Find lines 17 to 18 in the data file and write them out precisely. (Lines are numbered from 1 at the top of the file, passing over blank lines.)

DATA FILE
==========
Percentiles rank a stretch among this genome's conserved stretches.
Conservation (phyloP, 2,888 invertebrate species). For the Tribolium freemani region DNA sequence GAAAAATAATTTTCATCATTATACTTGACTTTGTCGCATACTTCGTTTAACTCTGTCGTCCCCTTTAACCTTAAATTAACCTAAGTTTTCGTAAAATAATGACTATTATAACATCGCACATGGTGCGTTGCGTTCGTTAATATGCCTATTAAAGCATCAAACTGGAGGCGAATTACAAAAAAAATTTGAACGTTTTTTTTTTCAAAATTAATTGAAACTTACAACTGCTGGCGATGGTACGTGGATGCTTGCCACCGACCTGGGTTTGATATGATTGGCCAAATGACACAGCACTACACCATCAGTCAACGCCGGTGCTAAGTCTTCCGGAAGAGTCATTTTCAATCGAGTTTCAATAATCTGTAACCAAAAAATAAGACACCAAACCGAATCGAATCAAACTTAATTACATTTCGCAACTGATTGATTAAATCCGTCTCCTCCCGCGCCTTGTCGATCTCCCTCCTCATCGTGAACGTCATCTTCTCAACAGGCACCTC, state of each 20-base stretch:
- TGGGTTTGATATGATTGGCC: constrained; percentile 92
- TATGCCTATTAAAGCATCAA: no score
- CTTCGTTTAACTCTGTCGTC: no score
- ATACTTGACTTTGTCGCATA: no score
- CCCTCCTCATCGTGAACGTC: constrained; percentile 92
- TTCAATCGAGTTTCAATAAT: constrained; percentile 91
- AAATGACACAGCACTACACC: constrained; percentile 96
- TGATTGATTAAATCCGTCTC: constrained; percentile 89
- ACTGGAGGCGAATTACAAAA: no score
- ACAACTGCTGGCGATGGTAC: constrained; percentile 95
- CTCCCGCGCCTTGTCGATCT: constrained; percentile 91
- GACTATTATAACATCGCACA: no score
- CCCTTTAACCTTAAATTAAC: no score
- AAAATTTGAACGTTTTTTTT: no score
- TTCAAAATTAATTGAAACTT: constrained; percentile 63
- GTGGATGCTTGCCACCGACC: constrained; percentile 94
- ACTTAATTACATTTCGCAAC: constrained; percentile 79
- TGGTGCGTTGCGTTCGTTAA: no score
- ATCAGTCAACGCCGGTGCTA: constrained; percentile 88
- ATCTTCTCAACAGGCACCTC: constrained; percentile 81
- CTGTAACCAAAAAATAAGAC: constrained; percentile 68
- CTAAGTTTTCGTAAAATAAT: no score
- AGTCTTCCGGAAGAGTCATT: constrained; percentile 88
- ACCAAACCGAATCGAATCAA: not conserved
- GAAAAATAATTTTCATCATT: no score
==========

- TTCAAAATTAATTGAAACTT: constrained; percentile 63
- GTGGATGCTTGCCACCGACC: constrained; percentile 94